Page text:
Iran vs US: Doha talks fail to strike deal


The European Union envoy said they will keep working with “even greater urgency to bring back on track a key deal for non-proliferation and regional stability,” reports Asian Lite Newsdek

Indirect talks between Tehran and Washington aimed at reviving a 2015 nuclear deal have ended in Qatar’s capital without progress.

The talks in Doha followed several rounds of talks held in the Austrian capital since April 2021 between Iran and the remaining parties to revive the landmark deal formally known as the Joint Comprehensive Plan of Action.

The European Union envoy said the talks have ended in Qatar without the progress “the EU team as coordinator had hoped-for”.

“Unfortunately, not yet the progress the EU team as coordinator had hoped-for. We will keep working with even greater urgency to bring back on track a key deal for non-proliferation and regional stability,” EU’s envoy Enrique Mora tweeted on Wednesday.

Meanwhile, by Wednesday night, a US State Department spokesperson told AFP that Washington was disappointed that Iran has, yet again, failed to respond positively to the EU’s initiative and therefore that no progress was made.”

Iran signed the nuclear deal in July 2015 and agreed to put some curbs on its nuclear program in return for the removal of US-led sanctions. But former US President Donald Trump pulled the United States out of the agreement in May 2018 and reimposed sanctions on Iran.

The talks on restoring the deal began in April 2021 between Iran and major signatory parties in the Austrian capital of Vienna, with the indirect participation of the United States.

However, the talks have been suspended since March due to differences between Tehran and Washington, notably over Iran’s demand that its Islamic Revolution Guards Corps be removed from a US terror list.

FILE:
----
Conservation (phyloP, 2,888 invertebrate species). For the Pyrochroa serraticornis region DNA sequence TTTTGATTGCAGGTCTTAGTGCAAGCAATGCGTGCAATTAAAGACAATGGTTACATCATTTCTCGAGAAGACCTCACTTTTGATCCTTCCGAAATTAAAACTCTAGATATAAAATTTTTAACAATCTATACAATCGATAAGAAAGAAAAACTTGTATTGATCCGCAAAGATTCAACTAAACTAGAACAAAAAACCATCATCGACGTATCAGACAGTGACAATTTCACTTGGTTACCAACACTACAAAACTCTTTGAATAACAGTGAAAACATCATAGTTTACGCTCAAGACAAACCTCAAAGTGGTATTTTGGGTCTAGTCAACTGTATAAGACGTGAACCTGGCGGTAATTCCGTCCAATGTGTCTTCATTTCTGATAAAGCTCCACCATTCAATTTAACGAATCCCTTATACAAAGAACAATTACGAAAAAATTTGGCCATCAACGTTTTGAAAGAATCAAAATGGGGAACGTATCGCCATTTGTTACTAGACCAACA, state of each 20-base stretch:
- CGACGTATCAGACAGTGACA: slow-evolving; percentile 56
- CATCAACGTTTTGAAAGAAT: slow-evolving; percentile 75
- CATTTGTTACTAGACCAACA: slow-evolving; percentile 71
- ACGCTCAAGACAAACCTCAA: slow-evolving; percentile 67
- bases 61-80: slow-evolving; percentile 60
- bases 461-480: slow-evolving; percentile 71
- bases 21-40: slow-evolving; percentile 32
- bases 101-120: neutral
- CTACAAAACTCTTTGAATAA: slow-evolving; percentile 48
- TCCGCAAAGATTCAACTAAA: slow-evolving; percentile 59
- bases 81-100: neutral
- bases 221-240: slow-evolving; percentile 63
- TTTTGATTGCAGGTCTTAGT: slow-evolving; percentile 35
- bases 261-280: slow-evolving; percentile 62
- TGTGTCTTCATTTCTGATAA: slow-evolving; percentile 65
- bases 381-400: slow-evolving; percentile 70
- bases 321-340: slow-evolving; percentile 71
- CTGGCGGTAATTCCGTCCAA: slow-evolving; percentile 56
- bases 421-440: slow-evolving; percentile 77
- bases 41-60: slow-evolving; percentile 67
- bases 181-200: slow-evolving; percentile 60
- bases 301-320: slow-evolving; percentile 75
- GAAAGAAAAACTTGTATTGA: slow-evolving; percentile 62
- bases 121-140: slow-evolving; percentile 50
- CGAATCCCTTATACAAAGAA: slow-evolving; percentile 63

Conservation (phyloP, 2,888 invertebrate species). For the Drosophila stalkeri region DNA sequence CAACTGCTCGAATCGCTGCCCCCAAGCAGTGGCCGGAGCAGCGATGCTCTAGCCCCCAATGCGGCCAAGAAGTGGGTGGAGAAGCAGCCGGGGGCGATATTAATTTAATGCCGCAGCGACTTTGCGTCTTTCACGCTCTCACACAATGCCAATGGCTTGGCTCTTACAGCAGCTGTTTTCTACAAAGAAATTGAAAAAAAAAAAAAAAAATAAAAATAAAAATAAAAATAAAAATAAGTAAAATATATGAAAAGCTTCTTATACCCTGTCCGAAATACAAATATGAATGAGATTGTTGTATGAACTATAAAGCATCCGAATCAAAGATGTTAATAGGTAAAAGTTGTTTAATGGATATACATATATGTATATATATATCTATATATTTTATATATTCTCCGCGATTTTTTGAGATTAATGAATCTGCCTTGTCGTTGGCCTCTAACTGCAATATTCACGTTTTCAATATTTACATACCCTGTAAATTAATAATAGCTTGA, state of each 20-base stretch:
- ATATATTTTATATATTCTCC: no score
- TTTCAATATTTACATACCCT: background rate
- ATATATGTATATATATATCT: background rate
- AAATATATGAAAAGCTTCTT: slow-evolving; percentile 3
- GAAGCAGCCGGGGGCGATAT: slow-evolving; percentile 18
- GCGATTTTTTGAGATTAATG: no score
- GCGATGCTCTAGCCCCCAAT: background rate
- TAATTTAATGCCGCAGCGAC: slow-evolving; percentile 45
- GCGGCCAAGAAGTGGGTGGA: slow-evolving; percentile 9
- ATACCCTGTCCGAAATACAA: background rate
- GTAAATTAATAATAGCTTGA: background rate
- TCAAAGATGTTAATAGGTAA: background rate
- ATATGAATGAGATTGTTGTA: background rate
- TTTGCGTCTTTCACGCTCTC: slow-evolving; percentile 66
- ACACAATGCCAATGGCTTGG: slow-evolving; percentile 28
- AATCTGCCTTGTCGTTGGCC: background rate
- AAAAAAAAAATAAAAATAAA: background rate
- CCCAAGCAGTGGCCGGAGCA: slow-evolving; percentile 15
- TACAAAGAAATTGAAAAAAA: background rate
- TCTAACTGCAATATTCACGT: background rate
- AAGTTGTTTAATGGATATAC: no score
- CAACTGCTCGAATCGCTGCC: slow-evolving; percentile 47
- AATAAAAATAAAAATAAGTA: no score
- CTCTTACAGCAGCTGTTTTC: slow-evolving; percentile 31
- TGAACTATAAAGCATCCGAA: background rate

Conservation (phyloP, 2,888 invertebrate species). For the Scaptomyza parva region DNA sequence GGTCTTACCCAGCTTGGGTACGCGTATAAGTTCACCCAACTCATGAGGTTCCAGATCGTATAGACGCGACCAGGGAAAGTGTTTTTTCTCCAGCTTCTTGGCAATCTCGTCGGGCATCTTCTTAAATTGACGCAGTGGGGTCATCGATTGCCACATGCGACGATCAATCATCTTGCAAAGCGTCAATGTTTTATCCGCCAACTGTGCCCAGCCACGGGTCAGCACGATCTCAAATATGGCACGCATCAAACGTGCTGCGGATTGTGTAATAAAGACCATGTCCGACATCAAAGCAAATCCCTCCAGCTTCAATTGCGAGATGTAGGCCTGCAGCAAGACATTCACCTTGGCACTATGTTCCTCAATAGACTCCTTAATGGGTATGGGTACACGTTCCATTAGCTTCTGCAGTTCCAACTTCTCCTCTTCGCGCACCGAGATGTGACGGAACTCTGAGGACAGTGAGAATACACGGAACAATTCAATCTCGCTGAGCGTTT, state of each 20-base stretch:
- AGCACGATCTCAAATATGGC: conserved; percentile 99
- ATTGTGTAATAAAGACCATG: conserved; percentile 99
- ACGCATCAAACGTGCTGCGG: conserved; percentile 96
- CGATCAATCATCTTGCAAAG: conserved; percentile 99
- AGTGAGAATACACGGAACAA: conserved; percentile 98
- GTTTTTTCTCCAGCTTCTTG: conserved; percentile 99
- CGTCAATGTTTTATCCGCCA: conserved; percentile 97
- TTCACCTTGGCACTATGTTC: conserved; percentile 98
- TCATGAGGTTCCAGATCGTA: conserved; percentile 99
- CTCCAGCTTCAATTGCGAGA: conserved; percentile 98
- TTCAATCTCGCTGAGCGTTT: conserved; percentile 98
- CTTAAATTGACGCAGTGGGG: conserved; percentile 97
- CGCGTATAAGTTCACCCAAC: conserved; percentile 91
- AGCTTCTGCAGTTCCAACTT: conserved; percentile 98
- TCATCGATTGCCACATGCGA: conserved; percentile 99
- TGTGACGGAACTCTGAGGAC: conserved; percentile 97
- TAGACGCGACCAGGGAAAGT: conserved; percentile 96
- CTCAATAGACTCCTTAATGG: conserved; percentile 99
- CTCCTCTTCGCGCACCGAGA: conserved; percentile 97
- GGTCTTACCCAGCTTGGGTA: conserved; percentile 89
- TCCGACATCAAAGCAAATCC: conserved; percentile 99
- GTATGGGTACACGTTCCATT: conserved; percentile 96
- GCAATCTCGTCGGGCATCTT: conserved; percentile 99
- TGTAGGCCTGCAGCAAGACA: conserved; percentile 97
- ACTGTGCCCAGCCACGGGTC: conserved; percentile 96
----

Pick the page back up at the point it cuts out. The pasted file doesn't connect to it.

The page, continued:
The resumption of the talks was announced on Saturday at a joint televised press conference held in Tehran by Iranian Foreign Minister Hossein Amir-Abdollahian and visiting EU Foreign Policy Chief Josep Borrell.

Analysts pointed out that the United States hopes to reach a nuclear deal with Iran to speed up its withdrawal from the Middle East. Despite voicing pessimism over nuclear talks recently, US President Joe Biden’s administration still believes the diplomatic efforts remain the best way to resolve the Iranian nuclear issue, Xinhua news agency reported.

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Also, “prolonged limbo has proven unsustainable,” especially as Tehran responded to the U.S.-led resolution of the International Atomic Energy Agency’s Board of Governors by increasing nuclear activity and decreasing nuclear visibility, said Ali Vaez, an expert on Iran at the International Crisis Group think tank.

Meanwhile, Iran is counting on the lifting of sanctions to boost its battered economy. Observers believe that Iran’s economic growth largely depends on its engagement with the global economy, which is significantly subject to the end of U.S. sanctions as a result of a possible deal in the talks.

“As the U.S. moves closer to November 2022, Tehran likely assesses that it is better to try to strike a deal with the Biden White House before the upcoming congressional elections as the Democrats are likely to lose seats and be less interested in the fate of the Iranian nuclear program afterward,” Alex Vatanka, director of the Iran program at the Washington-based Middle East Institute think tank, wrote in an analysis.

“The high price of oil and lack of spare capacity means that now is an opportune moment for Tehran to push to have the sanctions on its oil lifted and capitalize on the country’s significant oil export revenue potential, which could run in the hundreds of billions of dollars a year,” Vatanka added.

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